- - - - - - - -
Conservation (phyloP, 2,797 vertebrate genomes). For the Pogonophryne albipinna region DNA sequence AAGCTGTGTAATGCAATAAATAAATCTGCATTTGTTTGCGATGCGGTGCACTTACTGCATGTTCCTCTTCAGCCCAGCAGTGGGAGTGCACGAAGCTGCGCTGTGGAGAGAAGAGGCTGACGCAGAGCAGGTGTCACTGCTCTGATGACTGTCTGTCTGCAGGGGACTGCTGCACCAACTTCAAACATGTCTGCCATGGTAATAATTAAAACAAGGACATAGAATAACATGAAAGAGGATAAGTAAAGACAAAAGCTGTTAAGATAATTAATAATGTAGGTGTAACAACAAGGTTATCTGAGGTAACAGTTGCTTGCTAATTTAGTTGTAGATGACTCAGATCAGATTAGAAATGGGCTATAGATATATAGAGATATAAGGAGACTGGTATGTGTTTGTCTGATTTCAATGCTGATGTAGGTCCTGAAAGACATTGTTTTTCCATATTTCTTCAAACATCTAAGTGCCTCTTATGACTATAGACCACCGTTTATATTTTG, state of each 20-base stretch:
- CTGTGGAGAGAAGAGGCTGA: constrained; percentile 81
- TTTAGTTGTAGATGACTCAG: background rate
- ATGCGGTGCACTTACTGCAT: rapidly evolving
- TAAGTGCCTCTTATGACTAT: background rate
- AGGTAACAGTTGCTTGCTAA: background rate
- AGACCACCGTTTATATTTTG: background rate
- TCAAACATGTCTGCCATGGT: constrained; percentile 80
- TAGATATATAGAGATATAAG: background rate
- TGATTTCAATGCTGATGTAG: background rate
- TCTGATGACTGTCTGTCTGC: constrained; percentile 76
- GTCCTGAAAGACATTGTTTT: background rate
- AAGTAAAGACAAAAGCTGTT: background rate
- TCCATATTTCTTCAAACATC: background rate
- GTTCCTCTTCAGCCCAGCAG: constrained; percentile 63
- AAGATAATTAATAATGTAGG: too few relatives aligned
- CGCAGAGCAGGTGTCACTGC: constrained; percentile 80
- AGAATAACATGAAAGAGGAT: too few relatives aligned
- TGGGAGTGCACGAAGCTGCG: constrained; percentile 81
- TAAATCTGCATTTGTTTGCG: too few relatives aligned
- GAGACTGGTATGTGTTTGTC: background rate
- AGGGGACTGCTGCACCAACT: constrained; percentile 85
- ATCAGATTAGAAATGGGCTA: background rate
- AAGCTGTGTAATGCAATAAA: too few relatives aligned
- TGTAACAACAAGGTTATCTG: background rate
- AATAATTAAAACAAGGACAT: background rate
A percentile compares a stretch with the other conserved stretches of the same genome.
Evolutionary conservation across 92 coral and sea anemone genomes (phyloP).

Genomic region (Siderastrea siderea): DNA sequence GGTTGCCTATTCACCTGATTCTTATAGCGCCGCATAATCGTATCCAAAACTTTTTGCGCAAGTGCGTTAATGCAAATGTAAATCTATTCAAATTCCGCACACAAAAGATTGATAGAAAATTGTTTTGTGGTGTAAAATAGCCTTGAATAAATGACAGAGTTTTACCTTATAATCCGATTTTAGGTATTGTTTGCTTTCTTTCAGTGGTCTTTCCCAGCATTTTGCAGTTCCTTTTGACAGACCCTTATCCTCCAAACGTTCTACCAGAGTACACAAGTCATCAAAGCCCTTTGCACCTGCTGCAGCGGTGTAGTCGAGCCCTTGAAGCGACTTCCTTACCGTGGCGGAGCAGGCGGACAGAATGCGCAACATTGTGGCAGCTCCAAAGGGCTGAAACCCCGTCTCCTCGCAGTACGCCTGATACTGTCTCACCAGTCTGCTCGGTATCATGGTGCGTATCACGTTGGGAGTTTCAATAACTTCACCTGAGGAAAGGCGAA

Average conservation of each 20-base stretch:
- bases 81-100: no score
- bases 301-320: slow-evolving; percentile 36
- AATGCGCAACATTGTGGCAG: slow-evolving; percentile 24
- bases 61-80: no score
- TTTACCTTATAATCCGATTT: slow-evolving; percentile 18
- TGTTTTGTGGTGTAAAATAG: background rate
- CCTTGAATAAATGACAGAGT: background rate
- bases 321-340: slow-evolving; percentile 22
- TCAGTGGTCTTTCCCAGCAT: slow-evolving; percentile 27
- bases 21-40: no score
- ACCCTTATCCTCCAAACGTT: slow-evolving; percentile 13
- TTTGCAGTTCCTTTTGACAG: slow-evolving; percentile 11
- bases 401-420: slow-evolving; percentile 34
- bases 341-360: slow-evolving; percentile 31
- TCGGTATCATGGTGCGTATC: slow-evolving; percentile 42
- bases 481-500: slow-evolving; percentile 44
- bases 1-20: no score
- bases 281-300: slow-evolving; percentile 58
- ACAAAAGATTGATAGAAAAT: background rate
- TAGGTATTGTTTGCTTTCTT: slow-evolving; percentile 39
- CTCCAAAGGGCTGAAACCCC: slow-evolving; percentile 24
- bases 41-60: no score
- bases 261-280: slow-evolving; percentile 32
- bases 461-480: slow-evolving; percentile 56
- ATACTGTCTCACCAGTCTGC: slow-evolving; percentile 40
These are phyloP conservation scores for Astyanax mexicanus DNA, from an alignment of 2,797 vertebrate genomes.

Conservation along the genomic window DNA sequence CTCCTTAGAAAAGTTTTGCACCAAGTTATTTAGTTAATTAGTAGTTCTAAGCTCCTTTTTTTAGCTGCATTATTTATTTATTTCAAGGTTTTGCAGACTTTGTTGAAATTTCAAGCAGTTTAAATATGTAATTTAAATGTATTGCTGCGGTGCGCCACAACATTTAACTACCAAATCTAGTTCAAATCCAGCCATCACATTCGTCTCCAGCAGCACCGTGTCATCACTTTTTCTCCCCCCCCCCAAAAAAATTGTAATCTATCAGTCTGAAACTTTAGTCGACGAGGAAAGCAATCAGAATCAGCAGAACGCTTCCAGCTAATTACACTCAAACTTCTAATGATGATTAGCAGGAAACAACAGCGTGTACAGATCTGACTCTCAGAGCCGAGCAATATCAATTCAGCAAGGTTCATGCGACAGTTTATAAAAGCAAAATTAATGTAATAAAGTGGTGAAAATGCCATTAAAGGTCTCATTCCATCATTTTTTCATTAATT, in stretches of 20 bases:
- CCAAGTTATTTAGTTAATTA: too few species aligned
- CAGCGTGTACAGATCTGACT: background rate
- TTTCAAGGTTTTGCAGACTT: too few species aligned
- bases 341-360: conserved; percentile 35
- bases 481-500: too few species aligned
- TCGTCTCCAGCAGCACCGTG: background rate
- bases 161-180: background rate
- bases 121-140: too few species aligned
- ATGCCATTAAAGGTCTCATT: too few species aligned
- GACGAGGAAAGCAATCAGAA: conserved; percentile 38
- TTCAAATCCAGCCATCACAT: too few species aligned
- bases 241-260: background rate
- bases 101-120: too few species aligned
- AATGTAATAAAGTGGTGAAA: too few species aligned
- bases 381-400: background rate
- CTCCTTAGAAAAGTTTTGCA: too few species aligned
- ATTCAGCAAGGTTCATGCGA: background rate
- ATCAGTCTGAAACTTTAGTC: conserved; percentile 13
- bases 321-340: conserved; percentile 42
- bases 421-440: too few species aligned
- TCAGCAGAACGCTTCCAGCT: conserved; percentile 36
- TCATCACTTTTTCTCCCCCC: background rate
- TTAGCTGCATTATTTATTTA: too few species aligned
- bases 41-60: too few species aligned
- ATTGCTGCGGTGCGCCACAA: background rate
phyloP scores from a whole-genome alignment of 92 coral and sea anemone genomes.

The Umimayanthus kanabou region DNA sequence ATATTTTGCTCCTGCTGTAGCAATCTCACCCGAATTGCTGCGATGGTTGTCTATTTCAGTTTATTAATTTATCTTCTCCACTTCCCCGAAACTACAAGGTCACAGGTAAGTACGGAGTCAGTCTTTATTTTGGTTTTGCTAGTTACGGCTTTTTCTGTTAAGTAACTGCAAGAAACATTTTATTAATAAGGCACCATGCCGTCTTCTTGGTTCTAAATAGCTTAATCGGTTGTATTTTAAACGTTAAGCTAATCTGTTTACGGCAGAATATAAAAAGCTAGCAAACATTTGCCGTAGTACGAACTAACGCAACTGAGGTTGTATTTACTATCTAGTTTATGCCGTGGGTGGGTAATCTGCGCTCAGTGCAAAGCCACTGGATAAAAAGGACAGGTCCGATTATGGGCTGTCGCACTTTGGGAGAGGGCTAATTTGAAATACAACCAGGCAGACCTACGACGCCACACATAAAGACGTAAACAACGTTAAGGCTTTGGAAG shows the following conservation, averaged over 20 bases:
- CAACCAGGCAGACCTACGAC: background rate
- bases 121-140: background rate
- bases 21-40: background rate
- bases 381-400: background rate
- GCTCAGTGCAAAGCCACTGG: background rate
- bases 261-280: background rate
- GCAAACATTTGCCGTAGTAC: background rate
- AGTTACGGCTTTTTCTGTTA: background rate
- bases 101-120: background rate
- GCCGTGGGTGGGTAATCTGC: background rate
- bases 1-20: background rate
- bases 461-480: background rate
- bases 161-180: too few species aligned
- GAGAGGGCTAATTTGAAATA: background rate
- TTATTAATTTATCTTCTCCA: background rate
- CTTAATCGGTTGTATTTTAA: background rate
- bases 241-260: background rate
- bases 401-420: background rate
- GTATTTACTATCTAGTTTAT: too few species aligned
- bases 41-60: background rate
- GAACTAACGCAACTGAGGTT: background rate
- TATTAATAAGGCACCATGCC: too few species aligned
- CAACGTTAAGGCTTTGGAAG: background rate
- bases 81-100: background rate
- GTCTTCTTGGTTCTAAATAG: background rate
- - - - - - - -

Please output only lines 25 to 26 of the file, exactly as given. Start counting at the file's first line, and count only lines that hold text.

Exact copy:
- TGTAACAACAAGGTTATCTG: background rate
- AATAATTAAAACAAGGACAT: background rate